Then Treasury Secretary Steve Mnuchin got in trouble for flying to Fort Knox with his wife, a location that happened to be in the path of the August 21 total solar eclipse. Questions were raised about whether that was a pleasure trip. That’s when Rachana and I really bore down and took things to the next level by compiling information, rattling our sources, and eventually staking out airports. I was living and breathing this every hour of the day. We built out our own calendar of Tom Price’s schedule, which I knew better than my own. He finally resigned under pressure on September 29 after spending more than $1 million in taxpayer money on charter jets.
Q. Why do you think the Price story resonated with the public?
A. Hypocrisy. Price had run for Congress on a platform of being fiscally responsible and had talked about cutting federal spending. At HHS he had signed off on a plan to impose massive cuts on the department, including the staff travel budget. Ultimately his behavior was indefensible for a Republican in an administration that ran on draining the swamp and looking out for the little guy.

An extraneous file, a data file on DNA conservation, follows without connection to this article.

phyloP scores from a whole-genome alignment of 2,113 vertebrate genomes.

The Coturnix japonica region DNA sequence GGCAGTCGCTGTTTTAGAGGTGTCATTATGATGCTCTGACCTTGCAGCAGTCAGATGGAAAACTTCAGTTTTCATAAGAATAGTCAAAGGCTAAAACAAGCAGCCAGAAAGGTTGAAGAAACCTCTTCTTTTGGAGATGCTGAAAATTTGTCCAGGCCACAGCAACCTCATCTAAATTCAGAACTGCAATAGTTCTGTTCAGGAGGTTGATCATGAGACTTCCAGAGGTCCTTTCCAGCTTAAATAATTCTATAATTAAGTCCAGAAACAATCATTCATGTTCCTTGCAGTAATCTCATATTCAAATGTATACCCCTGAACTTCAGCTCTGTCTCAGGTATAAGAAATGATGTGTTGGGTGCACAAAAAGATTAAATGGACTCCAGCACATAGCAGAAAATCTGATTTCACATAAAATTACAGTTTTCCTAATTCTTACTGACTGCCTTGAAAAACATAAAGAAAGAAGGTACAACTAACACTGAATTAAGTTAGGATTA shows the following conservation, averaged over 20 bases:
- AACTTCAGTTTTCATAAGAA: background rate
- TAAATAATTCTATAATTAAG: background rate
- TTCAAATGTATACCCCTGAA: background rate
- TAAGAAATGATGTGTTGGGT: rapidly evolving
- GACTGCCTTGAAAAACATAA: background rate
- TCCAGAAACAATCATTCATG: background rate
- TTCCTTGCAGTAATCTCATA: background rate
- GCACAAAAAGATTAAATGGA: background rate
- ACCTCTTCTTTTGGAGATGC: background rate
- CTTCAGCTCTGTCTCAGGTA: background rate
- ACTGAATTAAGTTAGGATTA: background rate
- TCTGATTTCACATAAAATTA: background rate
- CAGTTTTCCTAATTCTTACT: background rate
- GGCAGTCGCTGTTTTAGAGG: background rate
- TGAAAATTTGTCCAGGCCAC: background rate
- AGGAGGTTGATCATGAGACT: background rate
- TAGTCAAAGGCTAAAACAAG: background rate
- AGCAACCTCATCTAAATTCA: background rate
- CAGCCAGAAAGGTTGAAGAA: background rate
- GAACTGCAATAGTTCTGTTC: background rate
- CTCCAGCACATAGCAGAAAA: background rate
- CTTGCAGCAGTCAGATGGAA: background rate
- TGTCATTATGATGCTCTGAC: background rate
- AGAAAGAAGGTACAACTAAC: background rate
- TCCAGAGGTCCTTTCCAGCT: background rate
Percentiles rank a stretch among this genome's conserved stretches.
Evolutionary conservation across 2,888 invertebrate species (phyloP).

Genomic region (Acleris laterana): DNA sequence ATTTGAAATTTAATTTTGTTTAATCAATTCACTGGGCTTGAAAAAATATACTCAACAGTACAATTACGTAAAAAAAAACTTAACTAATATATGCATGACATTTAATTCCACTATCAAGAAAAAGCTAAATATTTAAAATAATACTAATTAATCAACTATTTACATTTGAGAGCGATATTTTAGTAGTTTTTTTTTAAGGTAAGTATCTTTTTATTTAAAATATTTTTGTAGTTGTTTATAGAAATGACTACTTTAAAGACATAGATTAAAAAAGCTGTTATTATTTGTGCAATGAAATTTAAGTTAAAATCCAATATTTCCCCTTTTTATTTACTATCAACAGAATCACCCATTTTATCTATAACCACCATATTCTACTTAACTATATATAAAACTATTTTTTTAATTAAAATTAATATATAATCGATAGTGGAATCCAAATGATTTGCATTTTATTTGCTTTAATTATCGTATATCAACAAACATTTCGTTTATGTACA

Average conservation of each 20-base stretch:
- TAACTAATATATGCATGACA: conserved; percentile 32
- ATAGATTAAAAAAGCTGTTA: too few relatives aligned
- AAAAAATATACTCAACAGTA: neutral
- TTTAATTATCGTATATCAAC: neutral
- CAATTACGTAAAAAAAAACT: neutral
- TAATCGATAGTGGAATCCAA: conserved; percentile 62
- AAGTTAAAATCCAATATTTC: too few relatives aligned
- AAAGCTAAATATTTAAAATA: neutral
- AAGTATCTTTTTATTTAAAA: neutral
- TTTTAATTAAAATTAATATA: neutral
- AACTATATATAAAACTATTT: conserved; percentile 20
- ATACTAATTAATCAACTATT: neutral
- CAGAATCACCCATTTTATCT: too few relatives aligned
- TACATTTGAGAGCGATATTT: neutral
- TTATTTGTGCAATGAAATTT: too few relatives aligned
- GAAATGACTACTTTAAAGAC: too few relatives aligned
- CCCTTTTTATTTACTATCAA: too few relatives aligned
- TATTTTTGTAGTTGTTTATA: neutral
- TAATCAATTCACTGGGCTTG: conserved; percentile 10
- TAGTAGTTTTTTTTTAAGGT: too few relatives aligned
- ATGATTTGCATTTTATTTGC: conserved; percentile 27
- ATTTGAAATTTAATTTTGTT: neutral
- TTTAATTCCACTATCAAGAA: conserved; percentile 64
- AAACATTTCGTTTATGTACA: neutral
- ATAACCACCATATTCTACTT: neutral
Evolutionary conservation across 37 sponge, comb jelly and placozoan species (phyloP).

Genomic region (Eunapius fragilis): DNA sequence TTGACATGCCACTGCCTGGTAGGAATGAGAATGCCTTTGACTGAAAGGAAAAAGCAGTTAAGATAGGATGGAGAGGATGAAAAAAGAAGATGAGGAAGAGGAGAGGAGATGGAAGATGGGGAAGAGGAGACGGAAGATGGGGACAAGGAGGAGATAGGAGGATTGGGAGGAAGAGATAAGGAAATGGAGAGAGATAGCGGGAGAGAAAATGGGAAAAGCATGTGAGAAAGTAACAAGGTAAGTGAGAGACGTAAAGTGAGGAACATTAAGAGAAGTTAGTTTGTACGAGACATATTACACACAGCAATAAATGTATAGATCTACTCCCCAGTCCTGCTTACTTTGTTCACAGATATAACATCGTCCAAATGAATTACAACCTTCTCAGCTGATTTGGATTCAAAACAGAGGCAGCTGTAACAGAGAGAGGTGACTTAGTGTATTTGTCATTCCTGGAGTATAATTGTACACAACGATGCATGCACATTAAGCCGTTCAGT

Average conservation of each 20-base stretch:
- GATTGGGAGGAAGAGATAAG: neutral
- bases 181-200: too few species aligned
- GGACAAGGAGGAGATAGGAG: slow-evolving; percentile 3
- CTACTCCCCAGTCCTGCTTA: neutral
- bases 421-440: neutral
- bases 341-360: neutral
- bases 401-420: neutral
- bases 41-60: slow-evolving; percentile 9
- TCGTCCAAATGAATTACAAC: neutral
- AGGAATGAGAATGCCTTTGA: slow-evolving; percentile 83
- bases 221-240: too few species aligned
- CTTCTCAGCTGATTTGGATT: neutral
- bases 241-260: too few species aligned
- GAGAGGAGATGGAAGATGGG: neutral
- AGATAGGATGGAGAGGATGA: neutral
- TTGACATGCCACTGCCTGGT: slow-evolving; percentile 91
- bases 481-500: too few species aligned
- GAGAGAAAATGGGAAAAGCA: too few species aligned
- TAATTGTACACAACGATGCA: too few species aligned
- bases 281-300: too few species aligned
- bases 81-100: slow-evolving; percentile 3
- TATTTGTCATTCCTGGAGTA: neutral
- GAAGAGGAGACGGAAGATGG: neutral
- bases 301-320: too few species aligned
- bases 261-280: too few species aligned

Q. Finally, POLITICO Pulse covers a broad range of health care issues. What important trends should get more coverage from journalists right now?
A. Consolidation of providers isn’t getting the attention it deserves. Providers set the prices the rest of us pay.
Value-based care interests me. It’s a hard story to tell. Pushing hospitals and doctors to take on more risk for patients sounds kind of simple, but the details of how it works and what makes it successful are incredibly hard to report on and measure. That feels hugely important, and we haven’t figured out the right way to tell that story consistently.